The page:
The Baseball Game You Don’t See

Posted by on May 26th, 2015  •  0 Comments  • 

These are indeed trying times for the Padres, where they are in the standings, what was expected, and what is happening on the field.
But Padres baseball is more than this 4th place record, this sub-500 season so far.  It’s more than just Matt Kemp losing 70-points off his batting average in the month of May.  More than hot-and-cold starting pitching, or up and down relief pitching.  More than a  two season drought like slump to Jedd Gyorko or the injuries to their two first baseman.
No, Padres baseball is also about setbacks, not in the standings, but to those pitchers trying to comeback from surgeries.
Josh Johnson has been shutdown a third time this spring, trying to comeback from forearm surgery, after having come back from bone chip elbow surgery.
Corey Luebke has just begun the process of throwing live batting practice at extended spring training, slowly coming back from back-to-back elbow ligament transplant surgery.
Casey Kelly is buried in the bullpen in San Antonio, trying to come back from two years of elbow woes too.
The starts and stops of pitchers in rehab are numbing, to an organization that hopes all three can get back to past levels of performance.  Hard on the team, disappointing for the fans, but think about the hurlers themselves.
Josh Johnson is fiery, combative, competitive.  It has been awhile since he went (31-14) in a two plus year of dominance pitching for the Florida Marlins.  He has known nothing but setbacks since he went to Toronto.  He’s earned 9-million from the Padres, but hasn’t pitched a regular season inning yet in two years.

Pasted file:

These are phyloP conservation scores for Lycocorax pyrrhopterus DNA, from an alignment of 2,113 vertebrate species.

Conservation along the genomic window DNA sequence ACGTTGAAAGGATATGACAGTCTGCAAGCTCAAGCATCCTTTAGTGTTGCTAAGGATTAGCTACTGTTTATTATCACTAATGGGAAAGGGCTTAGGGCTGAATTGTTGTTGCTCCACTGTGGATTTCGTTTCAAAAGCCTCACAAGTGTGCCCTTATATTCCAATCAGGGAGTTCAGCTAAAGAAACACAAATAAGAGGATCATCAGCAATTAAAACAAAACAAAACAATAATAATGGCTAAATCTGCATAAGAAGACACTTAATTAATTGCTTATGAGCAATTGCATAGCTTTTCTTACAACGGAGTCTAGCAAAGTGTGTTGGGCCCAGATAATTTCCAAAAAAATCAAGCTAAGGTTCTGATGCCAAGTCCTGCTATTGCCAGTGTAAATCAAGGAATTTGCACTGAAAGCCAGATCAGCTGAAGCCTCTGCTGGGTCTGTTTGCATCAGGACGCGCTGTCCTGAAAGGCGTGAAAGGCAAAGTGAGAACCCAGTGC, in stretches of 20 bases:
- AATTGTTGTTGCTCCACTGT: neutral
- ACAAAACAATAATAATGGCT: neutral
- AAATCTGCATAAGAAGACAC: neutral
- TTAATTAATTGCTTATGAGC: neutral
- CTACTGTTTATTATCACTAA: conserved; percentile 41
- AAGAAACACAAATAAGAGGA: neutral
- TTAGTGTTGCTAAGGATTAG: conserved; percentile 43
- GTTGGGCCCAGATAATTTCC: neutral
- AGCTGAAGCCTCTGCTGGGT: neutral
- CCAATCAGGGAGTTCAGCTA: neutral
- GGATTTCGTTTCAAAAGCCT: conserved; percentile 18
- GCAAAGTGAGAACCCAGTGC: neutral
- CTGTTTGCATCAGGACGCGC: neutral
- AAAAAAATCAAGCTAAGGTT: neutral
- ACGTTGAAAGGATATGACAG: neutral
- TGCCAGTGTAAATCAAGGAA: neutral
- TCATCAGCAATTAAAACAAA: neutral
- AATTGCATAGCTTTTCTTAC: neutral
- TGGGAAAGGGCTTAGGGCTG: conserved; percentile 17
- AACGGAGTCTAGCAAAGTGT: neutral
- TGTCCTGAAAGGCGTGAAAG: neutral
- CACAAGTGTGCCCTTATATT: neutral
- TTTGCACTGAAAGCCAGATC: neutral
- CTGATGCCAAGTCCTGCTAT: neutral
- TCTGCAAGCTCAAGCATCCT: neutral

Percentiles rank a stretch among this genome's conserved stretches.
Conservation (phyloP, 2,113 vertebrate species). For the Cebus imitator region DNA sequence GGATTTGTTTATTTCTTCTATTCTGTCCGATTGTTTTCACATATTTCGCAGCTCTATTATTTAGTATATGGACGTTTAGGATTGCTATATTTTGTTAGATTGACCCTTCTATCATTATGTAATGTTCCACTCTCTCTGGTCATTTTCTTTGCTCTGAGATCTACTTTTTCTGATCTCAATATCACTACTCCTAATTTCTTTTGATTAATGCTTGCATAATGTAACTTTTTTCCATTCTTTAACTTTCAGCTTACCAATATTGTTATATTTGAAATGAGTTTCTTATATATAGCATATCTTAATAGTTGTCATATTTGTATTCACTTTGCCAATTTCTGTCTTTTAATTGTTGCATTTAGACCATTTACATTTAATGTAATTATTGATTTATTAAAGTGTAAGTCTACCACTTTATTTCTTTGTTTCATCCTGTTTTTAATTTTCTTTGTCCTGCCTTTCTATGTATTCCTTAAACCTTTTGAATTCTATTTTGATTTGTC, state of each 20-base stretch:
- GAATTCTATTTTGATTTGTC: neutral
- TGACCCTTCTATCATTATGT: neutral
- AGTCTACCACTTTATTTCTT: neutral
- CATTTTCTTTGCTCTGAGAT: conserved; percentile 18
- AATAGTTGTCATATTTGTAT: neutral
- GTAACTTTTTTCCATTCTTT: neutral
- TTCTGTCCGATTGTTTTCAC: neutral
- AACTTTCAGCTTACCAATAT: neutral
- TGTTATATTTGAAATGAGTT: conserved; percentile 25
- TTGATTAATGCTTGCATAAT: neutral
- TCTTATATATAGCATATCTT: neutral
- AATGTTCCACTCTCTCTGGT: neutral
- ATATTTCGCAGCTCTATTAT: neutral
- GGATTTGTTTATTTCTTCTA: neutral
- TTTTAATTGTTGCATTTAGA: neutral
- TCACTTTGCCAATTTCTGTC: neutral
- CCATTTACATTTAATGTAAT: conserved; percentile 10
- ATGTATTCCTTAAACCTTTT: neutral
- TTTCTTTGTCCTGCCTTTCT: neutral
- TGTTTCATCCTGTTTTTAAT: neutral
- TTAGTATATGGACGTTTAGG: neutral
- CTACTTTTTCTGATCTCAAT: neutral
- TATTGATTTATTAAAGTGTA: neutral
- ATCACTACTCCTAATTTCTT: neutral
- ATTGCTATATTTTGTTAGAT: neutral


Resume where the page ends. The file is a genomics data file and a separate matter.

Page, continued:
He looked all the way back, coming off bone chip elbow surgery,  after good outings in the Cactus League in 2014, then encountered forearm problems.  Another surgical procedure, and now this series of setbacks.  Within a month, tricep issues, soreness above the right elbow, and now a neck issue.
Luebke showed so much promise so early, he was given a 5-year contract.  He promptly broke down, after never having had arm problems.  A torn elbow ligament was finally diagnosed, and the Tommy John procedure.  But the ligament graft did not take, and after a full year or rehab, another surgery, and another long off season with trainers and doctors.  He is throwing now, but is still a long way from being major league ready.
Kelly came in the original Adrian Gonzalez trade.  A torn ligament, then a stress fracture in the elbow a year after the operation.  It has been a slow rebound for him, but at least he is pitching in San Antonio.  Some good outings, some rocky outings.  One time you look at his numbers and you see an ERA of 9.00.  Two weeks later, he has reduced it to 3.60, but he is constantly being monitored.  You never know if there will be a problem the next time they give him the ball.  He’s a long way from the mound in San Diego, and I’m not talking airline mileage.
The Padres have so much tied up in arms trying to get healthy.  The mental strength it takes to cut loose, and hope you don’t get cut down by another injury is something.  The constant worry does this pain after pitching mean there are more problems?  JJ, Luebke, Kelly are members of the organization, but are really an island unto themselves, at least till they prove they can pitch again without pain.
There’s more to baseball in San Diego than games with the Dodgers-Giants-Angels.  The Padres season is such a grind.  And rehab is such a long, lonely road too.

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